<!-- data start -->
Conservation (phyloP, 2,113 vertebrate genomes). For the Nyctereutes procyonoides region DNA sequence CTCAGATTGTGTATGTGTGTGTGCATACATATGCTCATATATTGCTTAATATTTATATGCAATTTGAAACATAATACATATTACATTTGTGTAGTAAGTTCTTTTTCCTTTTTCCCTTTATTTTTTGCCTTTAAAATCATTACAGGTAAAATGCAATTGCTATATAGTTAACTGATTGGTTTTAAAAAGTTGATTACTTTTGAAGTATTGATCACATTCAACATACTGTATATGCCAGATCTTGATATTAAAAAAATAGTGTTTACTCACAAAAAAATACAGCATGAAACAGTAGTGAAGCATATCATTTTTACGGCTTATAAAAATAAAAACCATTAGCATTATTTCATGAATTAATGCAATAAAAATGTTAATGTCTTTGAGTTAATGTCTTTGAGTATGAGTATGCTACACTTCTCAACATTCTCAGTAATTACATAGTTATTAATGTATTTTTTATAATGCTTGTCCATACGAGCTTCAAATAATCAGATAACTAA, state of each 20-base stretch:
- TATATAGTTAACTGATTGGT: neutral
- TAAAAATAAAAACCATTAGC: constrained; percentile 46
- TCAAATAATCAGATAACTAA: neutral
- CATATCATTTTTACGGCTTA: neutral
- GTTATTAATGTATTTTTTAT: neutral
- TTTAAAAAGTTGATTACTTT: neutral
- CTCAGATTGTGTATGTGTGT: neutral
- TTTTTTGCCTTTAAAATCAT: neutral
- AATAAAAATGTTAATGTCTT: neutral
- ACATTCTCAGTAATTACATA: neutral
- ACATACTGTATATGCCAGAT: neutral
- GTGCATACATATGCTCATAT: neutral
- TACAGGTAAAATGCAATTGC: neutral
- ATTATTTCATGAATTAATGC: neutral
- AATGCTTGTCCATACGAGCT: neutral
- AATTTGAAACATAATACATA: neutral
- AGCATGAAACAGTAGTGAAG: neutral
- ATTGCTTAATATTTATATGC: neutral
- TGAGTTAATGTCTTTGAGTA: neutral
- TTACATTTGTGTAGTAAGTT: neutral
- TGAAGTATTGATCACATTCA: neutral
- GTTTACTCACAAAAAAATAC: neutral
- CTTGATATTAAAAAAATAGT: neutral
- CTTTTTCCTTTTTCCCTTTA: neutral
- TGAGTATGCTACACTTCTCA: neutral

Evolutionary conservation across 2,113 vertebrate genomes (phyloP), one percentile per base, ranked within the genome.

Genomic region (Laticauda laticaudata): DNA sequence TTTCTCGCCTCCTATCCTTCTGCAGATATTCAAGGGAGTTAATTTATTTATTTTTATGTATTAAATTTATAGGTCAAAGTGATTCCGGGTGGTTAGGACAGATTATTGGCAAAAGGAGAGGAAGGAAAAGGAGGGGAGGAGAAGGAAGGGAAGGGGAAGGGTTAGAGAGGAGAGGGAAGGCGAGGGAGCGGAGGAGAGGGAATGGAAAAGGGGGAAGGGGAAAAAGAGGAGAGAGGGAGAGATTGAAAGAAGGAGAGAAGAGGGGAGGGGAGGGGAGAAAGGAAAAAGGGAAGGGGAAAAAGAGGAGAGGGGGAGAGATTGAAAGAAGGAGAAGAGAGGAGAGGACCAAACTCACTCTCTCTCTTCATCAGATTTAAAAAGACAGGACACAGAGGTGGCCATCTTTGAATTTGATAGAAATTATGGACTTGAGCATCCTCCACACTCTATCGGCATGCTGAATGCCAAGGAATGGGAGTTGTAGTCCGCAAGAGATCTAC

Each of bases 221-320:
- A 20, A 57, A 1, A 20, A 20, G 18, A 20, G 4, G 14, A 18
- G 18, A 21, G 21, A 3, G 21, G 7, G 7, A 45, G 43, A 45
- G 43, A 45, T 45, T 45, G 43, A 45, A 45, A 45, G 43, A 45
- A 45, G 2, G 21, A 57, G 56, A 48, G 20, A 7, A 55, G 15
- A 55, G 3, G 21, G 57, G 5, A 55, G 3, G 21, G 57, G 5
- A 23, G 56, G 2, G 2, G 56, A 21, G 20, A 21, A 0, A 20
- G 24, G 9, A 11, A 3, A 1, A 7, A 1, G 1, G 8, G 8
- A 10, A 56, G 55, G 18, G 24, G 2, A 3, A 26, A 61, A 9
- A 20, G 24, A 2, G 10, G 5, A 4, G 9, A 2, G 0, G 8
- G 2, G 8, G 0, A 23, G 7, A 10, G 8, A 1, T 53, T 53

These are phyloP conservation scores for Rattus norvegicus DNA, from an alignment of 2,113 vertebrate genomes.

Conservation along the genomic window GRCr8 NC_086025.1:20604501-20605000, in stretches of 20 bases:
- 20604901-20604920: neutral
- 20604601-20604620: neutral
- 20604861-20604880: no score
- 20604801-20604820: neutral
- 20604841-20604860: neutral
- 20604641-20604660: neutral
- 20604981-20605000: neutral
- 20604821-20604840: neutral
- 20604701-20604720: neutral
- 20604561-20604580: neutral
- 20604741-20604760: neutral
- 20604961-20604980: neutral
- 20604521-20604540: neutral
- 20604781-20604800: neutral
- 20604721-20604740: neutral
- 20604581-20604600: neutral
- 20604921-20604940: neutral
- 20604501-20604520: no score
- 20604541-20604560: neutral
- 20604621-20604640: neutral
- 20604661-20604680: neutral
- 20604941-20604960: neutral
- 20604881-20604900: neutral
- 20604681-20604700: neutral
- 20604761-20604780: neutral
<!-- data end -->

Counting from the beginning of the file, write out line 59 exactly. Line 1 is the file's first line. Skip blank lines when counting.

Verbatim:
- 20604501-20604520: no score